Summer holiday season is in full swing in Italy with visitor numbers returning to pre-pandemic levels.
But vacationers looking to kick back and relax should take note of Italy’s latest tourism rules.
Several holiday hotspots have introduced fines in a bid to crack down on inappropriate behavior.
Here are the rules and regulations you need to watch out for to avoid risking costly penalties.
Sitting down in Rome
Rome’s famed Spanish Steps have been the victim of several incidents of bad behavior recently.
In June, two American tourists launched an e-scooter down the historic monument. A Saudi visitor was arrested a month earlier after driving a Maserati down the famed staircase.
While it is no surprise that escapades like these result in heavy fines, many tourists are unaware that even just sitting on the steps comes at a price.
Perching on the UNESCO monument can result in a fine of €250, which can increase to €400 if the steps are dirtied or damaged.
Eating in the streets in Florence
Grabbing a panino to munch on the go between sightseeing stops is illegal in some areas of Florence.
Street snacking from noon to 3 p.m. and 6 p.m. to 10 p.m. is banned along four roads in the center: Via de’ Neri, Piazzale degli Uffizi, Piazza del Grano and Via della Ninna.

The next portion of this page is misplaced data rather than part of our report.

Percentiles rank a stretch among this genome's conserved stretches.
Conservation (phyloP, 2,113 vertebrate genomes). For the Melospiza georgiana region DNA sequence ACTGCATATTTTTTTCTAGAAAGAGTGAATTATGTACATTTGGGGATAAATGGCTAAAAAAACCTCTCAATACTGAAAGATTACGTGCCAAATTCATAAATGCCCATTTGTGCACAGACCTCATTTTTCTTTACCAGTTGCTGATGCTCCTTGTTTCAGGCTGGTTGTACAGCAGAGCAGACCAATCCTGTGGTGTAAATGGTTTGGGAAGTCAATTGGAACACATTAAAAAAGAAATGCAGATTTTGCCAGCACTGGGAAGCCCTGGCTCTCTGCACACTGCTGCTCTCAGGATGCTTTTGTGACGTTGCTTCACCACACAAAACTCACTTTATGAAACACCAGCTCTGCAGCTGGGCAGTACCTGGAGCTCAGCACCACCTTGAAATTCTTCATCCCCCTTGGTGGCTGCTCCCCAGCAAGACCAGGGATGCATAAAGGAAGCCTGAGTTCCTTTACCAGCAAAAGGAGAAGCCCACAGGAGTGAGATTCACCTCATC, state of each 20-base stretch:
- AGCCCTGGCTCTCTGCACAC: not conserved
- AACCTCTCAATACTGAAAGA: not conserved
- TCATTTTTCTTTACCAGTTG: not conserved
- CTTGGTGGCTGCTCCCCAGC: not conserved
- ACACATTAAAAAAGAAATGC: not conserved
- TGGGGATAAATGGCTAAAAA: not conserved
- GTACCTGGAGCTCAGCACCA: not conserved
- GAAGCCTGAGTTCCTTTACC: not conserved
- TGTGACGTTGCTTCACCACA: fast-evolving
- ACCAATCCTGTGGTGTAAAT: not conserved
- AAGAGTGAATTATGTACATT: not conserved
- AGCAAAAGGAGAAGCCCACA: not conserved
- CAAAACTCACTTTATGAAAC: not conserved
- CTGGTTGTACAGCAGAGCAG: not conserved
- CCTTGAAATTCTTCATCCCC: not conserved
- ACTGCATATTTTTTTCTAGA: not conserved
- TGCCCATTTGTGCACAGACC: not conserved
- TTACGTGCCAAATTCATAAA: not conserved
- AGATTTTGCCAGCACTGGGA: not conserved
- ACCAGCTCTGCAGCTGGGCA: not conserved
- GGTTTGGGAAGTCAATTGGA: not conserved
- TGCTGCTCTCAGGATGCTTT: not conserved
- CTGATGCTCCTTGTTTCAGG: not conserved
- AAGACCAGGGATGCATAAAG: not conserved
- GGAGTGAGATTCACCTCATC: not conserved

Those found picnicking in public along these streets face fines of up to €500 ($509).
Stripping off in Sorrento
The seaside town of Sorrento near the holiday hotspot of the Amalfi Coast has banned inappropriate attire in public.
Wearing a swimming costume or walking around topless could land you with a fine of up to €500 ($509).
Wearing flip-flops in Cinque Terre
With stunning cliffs lining the coast, many visitors to the Cinque Terre try out its hiking trails.
But the area’s mountain rescue teams have become so frustrated by the number of tourists getting injured because of inadequate footwear that rules have been imposed.
Those who choose to go walking in flip-flops or flimsy sandals face fines between €50 ($56) and €2,500 ($2,826).
Building sandcastles in Eraclea
The beach of Eraclea near Venice prohibits the favorite seaside pastime of building sandcastles. The local council claimed they “obstructed the passage.”
Castle constructors could be fined €250.
Picnicking in Venice
Although settling down on a canal side, church steps or even a historic monument for a quick al fresco lunch may be tempting, the practice is banned in Venice.
Four German visitors were recently hit with fines of €1,050 ($1095) each for using an 18th-century wellhead as a picnic table.